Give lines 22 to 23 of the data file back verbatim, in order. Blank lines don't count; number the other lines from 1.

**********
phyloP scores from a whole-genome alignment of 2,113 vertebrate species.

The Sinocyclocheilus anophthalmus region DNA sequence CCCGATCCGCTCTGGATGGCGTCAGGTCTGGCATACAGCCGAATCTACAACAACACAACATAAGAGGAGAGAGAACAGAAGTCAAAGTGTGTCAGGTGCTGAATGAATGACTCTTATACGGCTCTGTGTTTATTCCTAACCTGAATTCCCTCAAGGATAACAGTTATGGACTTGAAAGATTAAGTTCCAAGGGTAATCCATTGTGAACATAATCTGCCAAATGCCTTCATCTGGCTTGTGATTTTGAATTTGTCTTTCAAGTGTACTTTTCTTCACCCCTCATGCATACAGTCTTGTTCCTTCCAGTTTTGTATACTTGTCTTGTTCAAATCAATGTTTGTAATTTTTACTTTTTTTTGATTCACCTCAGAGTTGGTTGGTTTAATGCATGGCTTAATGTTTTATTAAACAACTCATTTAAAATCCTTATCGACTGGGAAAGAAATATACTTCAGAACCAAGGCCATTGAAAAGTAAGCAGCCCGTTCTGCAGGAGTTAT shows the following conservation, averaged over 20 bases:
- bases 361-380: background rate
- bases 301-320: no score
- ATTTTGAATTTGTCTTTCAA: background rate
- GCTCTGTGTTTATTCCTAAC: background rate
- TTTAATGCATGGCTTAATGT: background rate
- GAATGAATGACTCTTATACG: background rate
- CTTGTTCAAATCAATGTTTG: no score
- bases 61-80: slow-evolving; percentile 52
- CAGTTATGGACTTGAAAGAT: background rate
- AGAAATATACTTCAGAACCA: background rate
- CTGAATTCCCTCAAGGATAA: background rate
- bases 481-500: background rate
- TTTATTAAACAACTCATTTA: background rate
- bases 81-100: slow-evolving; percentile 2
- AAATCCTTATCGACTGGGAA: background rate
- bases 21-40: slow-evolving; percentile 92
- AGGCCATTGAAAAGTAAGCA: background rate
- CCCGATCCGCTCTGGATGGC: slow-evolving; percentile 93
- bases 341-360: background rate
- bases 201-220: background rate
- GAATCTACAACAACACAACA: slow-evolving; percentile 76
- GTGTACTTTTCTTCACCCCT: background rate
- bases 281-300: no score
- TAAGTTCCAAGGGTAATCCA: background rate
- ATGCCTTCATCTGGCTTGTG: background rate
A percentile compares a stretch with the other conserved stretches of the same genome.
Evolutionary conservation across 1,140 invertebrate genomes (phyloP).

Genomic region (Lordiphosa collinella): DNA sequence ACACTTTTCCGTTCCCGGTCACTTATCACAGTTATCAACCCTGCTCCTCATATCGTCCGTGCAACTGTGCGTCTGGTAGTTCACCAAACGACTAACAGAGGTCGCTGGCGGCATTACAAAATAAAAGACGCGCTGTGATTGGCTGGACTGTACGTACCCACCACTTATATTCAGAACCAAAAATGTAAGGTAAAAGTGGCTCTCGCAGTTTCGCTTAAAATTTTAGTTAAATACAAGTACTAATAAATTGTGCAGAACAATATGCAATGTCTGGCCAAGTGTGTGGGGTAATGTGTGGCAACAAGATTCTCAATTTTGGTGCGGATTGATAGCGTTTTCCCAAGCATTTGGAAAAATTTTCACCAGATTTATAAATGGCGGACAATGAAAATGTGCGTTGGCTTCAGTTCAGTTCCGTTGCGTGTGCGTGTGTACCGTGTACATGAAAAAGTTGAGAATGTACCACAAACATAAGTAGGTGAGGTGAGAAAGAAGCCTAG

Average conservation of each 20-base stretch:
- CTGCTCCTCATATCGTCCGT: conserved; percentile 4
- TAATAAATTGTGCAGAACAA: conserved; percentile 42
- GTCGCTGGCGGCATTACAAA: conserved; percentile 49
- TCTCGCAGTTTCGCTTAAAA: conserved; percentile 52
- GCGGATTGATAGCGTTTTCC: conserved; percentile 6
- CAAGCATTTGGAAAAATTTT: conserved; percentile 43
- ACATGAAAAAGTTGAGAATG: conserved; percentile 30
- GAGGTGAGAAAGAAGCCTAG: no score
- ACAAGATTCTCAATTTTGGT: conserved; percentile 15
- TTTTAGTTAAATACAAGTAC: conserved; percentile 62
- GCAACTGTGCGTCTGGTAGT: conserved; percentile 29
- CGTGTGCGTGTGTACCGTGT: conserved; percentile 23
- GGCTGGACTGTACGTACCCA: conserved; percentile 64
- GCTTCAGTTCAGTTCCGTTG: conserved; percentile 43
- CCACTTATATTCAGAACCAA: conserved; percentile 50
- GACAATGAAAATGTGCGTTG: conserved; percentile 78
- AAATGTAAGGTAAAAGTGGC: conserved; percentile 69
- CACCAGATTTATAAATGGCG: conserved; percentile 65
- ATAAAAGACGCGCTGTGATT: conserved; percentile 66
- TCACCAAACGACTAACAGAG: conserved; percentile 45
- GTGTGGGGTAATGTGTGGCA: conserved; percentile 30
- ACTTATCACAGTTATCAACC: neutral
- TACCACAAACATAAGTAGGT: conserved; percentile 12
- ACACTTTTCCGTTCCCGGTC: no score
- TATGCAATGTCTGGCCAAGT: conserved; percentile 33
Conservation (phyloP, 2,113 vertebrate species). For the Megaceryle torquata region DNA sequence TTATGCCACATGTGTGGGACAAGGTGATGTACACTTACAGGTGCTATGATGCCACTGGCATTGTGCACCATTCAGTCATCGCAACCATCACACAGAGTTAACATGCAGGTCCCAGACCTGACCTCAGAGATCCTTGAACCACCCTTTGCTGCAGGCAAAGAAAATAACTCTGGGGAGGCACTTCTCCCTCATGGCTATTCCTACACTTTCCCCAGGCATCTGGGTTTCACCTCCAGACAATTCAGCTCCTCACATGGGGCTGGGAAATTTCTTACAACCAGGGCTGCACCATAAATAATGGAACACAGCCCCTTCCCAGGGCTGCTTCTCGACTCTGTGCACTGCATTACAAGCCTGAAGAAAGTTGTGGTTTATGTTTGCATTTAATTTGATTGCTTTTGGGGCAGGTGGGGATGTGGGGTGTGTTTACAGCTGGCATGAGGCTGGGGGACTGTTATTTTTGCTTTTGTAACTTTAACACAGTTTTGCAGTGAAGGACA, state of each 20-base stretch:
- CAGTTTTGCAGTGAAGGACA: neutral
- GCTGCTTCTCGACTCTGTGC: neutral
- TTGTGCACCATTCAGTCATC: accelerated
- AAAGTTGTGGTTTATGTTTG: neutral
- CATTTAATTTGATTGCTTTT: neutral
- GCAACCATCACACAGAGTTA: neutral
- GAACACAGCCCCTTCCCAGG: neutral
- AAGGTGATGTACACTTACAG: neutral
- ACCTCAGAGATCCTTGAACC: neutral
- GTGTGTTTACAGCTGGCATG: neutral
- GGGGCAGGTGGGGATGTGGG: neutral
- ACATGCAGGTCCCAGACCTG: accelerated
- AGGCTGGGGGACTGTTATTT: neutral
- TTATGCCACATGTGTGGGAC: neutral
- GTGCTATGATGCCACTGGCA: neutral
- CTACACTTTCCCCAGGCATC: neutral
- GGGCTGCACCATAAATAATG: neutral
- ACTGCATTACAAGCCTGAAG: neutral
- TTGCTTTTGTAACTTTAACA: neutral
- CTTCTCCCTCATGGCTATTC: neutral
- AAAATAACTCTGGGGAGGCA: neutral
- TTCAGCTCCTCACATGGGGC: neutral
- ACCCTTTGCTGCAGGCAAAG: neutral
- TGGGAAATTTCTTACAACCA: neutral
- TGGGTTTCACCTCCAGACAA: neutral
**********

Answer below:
- bases 201-220: background rate
- GAATCTACAACAACACAACA: slow-evolving; percentile 76